Republican Rep. Darrell Issa, who chairs the House Oversight Committee, is hinting at a broader investigation of President Obama's Secret Service detail after revelations that 11 agents were sent home from Colombia for alleged misconduct involving prostitutes.
Issa of California told CBS This Morning that lawmakers will "look over the shoulder" of the Secret Service as it conducts its own internal investigation of the alleged incident that occurred ahead of the Summit of the Americas in Colombia, which President Obama attended.
Issa says the incident is "part of a pattern of misbehavior" involving agents.
According to the AP, Issa:
... calls it the flip side of the so-called "wheels-up-party," in which agents celebrate once a president's visit is complete and the chief executive has headed home. The congressman says that in the current incident, "you had a pre-wheels-down party."
NPR's Scott Horsley says the president took pains to say that agents usually do an outstanding job. Still, he expects the investigation of last week's incident to be rigorous and thorough.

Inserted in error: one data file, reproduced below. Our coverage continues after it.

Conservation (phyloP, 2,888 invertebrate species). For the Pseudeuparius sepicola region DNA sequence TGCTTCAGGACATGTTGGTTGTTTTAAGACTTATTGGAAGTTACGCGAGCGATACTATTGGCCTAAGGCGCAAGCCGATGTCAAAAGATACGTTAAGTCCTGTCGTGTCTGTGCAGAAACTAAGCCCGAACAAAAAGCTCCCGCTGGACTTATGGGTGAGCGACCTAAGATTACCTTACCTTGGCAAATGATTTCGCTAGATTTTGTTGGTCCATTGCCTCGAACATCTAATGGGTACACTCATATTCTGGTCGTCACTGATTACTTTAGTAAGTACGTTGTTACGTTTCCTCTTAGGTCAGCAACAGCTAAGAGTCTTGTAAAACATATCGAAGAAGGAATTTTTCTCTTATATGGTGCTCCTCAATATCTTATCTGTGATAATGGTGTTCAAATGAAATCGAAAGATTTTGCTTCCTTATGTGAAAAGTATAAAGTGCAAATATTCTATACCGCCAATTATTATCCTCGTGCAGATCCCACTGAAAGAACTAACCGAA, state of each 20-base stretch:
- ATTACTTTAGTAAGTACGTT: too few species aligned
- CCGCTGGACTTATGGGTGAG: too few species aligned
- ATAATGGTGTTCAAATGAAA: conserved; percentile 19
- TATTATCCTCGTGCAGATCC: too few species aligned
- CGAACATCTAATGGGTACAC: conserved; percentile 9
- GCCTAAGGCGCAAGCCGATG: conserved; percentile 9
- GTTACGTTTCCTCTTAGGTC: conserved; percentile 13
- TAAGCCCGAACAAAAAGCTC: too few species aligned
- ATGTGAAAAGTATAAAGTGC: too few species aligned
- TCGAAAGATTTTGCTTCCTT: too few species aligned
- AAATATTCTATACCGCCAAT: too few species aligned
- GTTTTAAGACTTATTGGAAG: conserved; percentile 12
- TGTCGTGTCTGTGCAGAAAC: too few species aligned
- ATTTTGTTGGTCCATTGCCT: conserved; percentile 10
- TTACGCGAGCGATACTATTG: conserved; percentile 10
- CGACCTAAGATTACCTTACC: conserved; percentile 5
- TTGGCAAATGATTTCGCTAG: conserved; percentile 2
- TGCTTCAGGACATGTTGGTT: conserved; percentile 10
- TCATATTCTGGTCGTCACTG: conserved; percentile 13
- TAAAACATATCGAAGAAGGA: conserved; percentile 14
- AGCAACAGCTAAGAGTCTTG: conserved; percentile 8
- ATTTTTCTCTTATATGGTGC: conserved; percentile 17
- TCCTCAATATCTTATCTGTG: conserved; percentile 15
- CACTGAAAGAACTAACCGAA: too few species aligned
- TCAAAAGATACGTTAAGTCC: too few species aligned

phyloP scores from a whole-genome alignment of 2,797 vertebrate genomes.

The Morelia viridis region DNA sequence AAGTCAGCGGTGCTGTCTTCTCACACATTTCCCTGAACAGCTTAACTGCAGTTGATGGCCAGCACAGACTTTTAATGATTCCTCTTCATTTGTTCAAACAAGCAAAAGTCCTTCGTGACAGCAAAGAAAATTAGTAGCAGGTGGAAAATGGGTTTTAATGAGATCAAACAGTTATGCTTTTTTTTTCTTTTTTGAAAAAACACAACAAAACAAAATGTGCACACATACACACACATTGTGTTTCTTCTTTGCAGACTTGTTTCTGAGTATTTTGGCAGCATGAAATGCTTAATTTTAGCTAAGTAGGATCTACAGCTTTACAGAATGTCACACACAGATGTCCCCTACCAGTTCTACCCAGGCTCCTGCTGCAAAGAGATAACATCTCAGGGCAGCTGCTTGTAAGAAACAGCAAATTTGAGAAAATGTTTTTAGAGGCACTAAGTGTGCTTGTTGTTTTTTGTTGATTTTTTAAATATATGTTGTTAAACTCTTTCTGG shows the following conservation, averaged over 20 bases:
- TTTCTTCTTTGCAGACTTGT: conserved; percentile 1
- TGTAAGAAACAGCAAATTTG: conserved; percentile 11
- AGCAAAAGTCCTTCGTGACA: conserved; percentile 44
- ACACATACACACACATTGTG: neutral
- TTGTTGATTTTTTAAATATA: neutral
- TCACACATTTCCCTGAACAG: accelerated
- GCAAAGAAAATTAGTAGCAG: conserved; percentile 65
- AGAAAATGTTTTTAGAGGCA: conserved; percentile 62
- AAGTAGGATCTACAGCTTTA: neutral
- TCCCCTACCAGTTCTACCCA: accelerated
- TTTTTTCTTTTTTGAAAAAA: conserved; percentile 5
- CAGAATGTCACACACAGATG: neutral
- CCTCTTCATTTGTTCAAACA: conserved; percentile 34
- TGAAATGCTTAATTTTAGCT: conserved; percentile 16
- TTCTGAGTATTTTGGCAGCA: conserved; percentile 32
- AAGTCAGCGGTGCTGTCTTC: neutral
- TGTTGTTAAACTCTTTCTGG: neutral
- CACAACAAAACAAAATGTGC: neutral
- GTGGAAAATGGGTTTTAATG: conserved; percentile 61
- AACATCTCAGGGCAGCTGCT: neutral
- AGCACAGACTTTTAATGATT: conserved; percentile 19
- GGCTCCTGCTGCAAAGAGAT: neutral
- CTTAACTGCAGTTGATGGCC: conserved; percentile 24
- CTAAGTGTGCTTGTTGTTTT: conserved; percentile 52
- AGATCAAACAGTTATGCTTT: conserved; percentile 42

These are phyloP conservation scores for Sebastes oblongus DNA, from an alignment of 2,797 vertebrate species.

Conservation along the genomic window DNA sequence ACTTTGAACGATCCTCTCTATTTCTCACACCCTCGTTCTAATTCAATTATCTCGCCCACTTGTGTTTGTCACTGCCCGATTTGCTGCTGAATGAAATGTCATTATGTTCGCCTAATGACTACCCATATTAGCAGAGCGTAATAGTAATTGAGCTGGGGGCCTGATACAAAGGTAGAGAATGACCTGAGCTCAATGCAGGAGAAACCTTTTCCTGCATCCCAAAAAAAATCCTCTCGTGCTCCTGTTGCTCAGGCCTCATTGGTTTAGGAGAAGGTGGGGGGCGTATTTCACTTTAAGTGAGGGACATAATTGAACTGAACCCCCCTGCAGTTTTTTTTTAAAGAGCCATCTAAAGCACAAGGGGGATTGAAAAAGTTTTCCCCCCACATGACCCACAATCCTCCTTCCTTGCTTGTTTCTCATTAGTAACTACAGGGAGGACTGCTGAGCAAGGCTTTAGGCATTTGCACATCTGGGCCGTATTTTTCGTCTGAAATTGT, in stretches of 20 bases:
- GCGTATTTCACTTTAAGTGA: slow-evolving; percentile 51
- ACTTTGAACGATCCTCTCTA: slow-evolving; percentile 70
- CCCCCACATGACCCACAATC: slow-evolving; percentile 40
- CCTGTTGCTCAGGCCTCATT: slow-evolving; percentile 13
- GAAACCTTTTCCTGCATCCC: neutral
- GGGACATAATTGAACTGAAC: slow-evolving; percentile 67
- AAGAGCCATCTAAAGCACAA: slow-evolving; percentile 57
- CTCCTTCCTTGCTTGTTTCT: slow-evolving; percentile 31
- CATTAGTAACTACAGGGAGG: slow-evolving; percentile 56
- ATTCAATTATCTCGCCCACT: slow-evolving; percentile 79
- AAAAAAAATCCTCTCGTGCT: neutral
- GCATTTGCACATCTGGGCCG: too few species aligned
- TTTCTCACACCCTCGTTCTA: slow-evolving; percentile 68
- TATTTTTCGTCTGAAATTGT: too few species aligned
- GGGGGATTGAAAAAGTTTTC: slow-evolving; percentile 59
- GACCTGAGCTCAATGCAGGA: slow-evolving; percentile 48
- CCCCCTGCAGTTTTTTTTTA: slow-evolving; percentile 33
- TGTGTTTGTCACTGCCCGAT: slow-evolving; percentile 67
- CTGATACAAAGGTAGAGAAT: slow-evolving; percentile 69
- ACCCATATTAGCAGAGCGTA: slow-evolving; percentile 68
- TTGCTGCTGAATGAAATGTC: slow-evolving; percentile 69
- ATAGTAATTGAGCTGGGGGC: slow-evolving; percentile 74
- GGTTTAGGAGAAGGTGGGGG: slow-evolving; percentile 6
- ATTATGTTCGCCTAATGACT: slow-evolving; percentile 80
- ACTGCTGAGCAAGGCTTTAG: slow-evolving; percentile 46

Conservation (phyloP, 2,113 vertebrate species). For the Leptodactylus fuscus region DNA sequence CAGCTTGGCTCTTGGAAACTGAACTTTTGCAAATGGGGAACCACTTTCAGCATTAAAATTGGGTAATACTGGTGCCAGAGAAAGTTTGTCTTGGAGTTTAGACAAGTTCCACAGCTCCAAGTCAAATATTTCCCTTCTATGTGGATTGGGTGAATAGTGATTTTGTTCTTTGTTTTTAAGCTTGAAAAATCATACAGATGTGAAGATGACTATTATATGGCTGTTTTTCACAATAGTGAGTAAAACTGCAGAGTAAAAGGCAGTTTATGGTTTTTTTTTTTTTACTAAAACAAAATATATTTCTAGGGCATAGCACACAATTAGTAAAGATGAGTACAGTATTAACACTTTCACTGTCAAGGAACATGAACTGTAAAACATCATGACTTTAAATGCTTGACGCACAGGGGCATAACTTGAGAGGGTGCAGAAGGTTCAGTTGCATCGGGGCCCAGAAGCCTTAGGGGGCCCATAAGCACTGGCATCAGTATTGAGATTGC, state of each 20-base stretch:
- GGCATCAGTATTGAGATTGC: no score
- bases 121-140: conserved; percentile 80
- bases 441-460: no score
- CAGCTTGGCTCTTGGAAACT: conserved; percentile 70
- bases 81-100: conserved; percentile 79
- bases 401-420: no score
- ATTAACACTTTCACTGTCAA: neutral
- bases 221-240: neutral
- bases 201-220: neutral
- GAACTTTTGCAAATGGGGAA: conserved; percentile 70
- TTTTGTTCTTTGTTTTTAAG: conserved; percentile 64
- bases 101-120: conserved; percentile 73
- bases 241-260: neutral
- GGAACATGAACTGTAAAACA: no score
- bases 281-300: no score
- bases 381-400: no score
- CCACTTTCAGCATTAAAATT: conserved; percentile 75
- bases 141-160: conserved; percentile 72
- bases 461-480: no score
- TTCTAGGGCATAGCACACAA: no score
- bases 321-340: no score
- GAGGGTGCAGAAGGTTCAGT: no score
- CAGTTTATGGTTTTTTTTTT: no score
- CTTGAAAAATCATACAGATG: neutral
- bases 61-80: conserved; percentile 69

"If it turns out that some of the allegations that are made in the press are confirmed then of course I'll be angry," he said at a news conference wrapping up the Summit on Sunday. "Because my attitude with regard to the Secret Service personnel is no different than I expect out of my delegation that's sitting here. We're representing the people of the United States."
The scandal began brewing on Wednesday night, when a group of Secret Service and military personnel brought prostitutes to their rooms at a Cartagena hotel housing the advance team for Obama's visit, as well as delegations from other countries, lawmakers briefed on the situation said.
The women showed identification and registered as guests at the front desk, in compliance with local rules. However, when one of the women failed to leave by the 7 a.m. deadline, a hotel staffer went to one of the advance team's rooms and a dispute allegedly ensued about payment. Police were called and a report was made to the U.S. embassy, which advised the Secret Service, according to the lawmakers' accounts and local reports.